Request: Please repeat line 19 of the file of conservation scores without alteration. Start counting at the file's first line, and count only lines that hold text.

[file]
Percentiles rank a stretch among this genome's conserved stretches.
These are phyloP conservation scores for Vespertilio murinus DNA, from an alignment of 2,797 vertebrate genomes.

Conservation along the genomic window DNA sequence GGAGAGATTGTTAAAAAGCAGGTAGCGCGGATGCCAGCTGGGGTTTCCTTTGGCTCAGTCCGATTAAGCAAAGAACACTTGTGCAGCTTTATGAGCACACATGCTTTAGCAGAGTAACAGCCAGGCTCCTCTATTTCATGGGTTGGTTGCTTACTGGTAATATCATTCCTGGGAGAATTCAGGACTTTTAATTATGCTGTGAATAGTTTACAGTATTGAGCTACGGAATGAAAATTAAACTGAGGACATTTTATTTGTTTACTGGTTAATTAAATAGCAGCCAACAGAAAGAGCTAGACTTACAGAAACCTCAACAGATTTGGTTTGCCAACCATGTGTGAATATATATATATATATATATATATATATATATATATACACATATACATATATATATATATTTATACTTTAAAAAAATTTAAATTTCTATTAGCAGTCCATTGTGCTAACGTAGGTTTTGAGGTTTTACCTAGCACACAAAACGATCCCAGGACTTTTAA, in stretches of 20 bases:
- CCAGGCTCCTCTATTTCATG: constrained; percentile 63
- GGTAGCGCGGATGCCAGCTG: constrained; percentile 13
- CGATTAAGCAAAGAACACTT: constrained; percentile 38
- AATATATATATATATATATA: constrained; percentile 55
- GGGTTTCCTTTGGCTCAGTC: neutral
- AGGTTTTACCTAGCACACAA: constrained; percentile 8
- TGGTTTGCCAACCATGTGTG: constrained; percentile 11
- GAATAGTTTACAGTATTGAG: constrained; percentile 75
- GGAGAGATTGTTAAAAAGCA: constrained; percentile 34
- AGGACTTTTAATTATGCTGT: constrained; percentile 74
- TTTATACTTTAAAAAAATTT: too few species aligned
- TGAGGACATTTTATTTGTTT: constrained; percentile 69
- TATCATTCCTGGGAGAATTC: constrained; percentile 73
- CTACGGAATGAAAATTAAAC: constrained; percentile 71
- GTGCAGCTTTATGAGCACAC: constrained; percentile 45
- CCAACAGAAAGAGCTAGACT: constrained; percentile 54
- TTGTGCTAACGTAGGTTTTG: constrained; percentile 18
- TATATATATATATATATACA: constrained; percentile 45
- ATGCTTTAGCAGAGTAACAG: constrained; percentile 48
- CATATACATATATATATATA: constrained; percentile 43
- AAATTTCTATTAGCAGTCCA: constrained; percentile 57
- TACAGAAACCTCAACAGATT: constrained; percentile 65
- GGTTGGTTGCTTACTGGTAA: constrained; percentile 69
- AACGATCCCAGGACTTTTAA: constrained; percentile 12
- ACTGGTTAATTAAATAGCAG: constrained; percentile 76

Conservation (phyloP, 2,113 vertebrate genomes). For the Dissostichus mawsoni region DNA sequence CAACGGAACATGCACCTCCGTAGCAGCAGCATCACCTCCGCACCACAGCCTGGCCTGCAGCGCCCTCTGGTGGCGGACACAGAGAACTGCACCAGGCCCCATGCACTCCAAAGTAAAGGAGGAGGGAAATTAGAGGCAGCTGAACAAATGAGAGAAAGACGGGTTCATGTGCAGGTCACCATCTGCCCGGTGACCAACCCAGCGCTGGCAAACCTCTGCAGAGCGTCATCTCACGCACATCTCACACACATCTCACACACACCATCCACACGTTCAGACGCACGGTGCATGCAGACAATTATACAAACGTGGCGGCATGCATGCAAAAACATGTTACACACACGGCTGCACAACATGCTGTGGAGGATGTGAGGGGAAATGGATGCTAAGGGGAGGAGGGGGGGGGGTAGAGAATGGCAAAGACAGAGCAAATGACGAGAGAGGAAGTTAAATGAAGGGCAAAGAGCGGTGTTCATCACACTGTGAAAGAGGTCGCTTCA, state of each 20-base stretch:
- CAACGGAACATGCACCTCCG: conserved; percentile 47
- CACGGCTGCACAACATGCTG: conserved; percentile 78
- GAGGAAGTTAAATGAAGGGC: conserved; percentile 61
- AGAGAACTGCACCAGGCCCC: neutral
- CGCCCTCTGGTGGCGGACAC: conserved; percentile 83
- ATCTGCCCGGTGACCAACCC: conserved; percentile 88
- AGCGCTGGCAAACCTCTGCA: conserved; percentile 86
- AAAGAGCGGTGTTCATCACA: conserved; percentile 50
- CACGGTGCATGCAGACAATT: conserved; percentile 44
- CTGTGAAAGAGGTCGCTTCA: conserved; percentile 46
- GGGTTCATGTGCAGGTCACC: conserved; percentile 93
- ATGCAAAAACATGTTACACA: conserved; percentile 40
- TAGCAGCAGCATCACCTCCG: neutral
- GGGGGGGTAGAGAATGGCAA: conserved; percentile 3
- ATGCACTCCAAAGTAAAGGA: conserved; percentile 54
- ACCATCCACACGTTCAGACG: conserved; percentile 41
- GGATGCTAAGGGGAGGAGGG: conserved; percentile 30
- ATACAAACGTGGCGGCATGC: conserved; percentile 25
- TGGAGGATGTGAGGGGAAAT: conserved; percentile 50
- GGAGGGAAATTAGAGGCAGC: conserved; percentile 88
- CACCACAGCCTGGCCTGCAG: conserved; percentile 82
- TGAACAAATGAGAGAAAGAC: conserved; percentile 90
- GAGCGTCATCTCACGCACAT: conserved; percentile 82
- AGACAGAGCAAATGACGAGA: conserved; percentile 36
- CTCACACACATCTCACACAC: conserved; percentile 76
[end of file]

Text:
- CCAACAGAAAGAGCTAGACT: constrained; percentile 54